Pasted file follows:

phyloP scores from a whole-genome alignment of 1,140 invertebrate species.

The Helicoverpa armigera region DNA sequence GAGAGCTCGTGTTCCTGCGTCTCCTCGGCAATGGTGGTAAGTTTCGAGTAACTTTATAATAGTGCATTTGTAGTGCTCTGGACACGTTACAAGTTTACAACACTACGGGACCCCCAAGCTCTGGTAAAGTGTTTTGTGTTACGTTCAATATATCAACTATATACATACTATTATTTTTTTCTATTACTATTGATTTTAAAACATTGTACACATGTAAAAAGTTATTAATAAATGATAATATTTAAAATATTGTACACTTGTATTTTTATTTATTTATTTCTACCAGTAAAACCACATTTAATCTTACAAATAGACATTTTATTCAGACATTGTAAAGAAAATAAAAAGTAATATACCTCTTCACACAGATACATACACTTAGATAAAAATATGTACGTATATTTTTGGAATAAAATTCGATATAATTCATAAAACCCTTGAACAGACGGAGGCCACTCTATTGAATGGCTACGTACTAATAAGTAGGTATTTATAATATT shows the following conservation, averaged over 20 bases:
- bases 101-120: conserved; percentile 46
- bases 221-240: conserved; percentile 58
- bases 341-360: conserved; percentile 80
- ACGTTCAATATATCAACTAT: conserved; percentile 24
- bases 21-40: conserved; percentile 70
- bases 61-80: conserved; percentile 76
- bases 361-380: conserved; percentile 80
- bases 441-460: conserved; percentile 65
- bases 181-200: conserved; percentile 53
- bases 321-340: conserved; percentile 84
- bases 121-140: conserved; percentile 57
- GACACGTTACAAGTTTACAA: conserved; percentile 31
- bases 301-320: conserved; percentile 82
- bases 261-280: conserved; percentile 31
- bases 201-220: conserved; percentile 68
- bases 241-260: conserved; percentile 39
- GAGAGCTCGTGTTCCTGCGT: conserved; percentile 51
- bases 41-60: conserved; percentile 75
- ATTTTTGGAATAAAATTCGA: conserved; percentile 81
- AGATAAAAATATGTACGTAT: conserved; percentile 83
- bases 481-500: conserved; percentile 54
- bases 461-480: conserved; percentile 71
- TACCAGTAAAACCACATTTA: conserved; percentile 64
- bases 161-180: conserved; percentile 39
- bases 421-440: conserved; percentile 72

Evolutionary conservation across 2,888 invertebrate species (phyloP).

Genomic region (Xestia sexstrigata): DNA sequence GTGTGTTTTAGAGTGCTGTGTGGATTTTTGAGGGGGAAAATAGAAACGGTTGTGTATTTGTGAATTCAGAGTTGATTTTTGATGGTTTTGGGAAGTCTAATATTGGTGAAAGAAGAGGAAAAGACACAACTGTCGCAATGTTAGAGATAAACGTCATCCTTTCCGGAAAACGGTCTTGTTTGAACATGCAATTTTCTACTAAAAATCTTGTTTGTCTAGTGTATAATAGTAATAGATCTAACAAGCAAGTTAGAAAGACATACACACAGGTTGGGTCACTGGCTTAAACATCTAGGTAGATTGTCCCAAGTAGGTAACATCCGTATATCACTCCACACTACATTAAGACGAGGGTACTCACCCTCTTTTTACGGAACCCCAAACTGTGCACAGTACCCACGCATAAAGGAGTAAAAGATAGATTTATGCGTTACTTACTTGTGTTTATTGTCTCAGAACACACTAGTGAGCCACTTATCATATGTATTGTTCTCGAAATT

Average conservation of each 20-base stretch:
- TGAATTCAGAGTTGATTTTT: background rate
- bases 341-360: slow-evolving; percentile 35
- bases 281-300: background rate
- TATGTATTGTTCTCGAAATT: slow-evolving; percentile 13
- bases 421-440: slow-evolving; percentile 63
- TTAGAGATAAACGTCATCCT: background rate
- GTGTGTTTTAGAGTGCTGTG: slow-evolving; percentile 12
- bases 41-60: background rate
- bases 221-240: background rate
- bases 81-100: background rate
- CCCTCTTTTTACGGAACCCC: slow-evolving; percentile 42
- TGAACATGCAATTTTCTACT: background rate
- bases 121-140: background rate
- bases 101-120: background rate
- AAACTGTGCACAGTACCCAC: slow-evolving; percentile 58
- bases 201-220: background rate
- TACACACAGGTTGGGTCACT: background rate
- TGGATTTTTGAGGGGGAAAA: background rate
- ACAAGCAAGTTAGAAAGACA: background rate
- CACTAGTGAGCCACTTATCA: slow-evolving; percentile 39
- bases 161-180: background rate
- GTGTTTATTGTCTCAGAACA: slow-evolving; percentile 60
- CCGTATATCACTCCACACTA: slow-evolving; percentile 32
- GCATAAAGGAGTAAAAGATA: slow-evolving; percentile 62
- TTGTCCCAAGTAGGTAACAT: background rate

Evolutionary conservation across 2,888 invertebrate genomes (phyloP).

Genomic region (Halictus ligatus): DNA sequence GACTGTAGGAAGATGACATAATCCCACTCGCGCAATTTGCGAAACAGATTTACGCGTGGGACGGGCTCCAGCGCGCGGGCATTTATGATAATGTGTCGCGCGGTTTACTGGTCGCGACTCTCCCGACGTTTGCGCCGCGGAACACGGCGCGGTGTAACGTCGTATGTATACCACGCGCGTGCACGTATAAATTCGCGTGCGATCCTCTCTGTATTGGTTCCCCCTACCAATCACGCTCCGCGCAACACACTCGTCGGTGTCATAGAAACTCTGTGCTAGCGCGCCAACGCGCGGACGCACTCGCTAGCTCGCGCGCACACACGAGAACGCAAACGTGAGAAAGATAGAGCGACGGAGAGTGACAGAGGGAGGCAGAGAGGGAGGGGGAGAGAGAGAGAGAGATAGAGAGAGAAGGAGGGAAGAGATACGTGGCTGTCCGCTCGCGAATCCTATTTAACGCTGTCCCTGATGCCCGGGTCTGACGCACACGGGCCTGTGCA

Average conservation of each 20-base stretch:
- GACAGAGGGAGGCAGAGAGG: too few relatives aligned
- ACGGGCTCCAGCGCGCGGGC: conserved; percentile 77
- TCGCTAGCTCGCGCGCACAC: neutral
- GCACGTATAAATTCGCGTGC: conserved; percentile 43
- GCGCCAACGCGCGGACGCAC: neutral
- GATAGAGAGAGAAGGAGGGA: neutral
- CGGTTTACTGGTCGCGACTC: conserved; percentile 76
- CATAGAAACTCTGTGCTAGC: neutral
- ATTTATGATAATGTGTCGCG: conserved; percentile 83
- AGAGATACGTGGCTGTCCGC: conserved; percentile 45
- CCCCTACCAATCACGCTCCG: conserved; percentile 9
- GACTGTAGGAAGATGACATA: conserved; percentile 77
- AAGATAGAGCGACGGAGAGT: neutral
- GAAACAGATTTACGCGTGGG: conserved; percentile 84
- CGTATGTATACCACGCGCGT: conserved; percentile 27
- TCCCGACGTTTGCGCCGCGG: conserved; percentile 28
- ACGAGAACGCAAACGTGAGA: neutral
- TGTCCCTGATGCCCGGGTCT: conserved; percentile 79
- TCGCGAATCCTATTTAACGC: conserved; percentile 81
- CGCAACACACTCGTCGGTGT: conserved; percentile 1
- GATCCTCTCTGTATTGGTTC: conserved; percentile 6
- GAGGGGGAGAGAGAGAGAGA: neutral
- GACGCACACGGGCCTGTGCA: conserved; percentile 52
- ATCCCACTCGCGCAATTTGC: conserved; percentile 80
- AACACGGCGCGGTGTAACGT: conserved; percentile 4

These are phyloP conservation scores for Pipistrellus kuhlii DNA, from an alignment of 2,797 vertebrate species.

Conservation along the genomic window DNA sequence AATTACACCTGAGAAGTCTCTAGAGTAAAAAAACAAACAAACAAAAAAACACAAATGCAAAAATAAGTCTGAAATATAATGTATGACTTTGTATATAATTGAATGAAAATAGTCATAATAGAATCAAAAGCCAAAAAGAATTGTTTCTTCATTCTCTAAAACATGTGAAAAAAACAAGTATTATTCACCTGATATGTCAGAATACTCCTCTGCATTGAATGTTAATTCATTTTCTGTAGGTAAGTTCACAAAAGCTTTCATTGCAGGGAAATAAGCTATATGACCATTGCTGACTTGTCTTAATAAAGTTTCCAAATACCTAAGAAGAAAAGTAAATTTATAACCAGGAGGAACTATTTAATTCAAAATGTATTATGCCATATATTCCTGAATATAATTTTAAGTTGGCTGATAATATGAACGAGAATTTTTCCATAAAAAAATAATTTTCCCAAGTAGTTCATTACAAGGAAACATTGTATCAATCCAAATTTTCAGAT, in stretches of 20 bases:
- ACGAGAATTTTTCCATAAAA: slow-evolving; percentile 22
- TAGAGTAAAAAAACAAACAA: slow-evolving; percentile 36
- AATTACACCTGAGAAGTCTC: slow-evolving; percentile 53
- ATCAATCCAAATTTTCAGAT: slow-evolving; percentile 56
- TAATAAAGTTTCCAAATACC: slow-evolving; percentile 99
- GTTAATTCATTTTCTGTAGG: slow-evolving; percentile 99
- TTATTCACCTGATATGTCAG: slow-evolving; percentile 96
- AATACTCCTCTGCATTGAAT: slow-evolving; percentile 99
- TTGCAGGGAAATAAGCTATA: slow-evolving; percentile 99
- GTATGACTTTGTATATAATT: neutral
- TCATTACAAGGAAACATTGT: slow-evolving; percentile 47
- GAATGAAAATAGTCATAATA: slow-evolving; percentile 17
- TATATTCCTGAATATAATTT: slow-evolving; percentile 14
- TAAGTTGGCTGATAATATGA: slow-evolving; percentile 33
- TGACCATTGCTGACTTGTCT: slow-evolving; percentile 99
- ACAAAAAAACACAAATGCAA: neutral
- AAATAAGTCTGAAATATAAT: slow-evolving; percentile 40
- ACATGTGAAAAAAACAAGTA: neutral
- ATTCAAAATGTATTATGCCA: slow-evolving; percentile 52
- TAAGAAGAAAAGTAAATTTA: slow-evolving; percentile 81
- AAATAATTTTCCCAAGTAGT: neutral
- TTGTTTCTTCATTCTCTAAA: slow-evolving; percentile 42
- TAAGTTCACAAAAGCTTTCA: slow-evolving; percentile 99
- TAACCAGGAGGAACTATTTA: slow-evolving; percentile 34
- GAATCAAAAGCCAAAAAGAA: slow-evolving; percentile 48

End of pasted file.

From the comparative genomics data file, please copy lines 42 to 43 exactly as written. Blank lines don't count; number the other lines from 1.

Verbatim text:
- TGAACATGCAATTTTCTACT: background rate
- bases 121-140: background rate